Painted after that trip, Cow’s Skull: Red, White, and Blue shows the artist providing a contrast to traditional and popular landscape views. She is inviting the viewer to contemplate how nature can be daunting and uninviting and to remember the flinty strength of the pioneers who moved across and settled in the demanding climate and terrain of the Southwest. The harshness of that life can be seen in the jagged lines of splintered bone in the skull, a reminder of inevitable death— similar to a seventeenth-century Dutch vanitas piece such as de Heem’s Vase of Flowers. But, the skull was also an object representing life to O’Keeffe:

    To me they are as beautiful as anything I know. To me they are strangely more living than the animals walking around...The bones seem to cut sharply to the center of something that is keenly alive on the desert even tho’ it is vast and empty and untouchable—and knows no kindness with all its beauty.3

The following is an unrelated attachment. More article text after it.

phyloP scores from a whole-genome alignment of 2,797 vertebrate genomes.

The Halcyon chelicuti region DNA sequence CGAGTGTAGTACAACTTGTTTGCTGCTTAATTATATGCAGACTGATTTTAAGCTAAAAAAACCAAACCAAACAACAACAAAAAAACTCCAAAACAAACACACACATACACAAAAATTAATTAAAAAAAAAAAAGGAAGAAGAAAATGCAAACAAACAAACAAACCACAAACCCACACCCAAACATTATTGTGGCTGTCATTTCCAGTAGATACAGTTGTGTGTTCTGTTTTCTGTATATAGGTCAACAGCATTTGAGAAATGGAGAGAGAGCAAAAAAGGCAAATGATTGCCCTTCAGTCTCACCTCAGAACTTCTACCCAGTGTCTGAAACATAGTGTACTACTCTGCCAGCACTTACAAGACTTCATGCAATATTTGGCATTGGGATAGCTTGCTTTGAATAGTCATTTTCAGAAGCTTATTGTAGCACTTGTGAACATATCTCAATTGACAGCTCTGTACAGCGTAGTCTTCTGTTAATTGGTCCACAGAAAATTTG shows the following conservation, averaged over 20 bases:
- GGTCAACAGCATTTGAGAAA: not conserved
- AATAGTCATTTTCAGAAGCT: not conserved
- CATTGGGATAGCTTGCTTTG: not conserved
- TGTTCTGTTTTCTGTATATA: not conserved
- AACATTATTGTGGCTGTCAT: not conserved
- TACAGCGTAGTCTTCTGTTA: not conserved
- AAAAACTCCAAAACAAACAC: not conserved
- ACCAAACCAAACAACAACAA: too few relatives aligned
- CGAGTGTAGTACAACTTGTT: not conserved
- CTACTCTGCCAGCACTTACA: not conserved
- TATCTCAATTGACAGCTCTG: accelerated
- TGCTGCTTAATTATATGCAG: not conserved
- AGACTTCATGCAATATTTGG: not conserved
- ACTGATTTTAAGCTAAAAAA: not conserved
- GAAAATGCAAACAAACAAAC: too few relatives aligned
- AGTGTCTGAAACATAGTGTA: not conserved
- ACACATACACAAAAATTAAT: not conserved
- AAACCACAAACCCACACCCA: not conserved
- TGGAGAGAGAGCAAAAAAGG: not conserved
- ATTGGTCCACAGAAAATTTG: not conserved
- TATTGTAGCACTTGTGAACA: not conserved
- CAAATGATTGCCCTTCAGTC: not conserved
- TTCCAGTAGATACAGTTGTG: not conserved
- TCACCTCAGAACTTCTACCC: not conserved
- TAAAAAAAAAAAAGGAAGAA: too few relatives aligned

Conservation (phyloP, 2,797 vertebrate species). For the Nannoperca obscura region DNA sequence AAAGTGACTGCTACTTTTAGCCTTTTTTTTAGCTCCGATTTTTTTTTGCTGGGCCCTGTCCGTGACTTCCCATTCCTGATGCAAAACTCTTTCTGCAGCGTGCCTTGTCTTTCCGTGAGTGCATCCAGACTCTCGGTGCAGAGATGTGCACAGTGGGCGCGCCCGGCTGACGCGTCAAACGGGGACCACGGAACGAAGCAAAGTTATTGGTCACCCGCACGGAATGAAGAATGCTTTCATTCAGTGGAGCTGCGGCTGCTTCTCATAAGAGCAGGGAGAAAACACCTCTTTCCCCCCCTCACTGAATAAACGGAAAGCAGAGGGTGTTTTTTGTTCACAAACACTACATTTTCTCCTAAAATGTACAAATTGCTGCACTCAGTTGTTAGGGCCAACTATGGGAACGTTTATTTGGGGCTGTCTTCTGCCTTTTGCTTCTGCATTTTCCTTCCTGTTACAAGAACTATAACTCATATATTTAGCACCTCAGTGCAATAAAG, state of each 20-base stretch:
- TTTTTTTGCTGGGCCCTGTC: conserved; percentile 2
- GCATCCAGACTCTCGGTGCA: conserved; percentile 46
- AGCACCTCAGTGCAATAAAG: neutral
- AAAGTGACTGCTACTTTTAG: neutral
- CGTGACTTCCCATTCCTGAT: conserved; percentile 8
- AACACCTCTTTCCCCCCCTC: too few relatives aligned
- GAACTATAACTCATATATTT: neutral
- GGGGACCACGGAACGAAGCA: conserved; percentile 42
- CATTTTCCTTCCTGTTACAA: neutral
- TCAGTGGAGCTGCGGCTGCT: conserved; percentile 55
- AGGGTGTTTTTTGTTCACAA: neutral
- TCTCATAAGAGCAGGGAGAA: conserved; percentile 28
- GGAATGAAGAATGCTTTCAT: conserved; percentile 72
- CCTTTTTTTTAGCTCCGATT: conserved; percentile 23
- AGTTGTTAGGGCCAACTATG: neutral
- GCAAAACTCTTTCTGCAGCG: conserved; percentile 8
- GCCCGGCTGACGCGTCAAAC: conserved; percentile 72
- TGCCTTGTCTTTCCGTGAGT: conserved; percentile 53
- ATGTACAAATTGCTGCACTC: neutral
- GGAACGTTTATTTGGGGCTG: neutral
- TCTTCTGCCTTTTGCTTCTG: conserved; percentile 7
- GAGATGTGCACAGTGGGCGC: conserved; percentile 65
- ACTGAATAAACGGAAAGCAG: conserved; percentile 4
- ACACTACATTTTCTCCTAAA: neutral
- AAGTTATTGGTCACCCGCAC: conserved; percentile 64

5.2.4 Political Context

    As was the case with the painting Pear Blossoms by Qian Xuan (Figure 1.10), Bamboo and Rocks by Li Kan (1245-1320, China) was painted during the Yuan Dynasty when the Mongols ruled China. (Figure 5.6) There are similarities but also important differences between the works. Pear Blossoms was painted in 1280, shortly after the Mongols took power, and Bamboo and Rocks was painted nearly forty years later in 1318. During that period, the Mongolian leaders made substantial changes in the government, thrusting out those in imperial power and scholar officials, including painters. Those who had been at the top of the social and political hierarchy were now turned away from government positions and looked upon with distrust and distaste.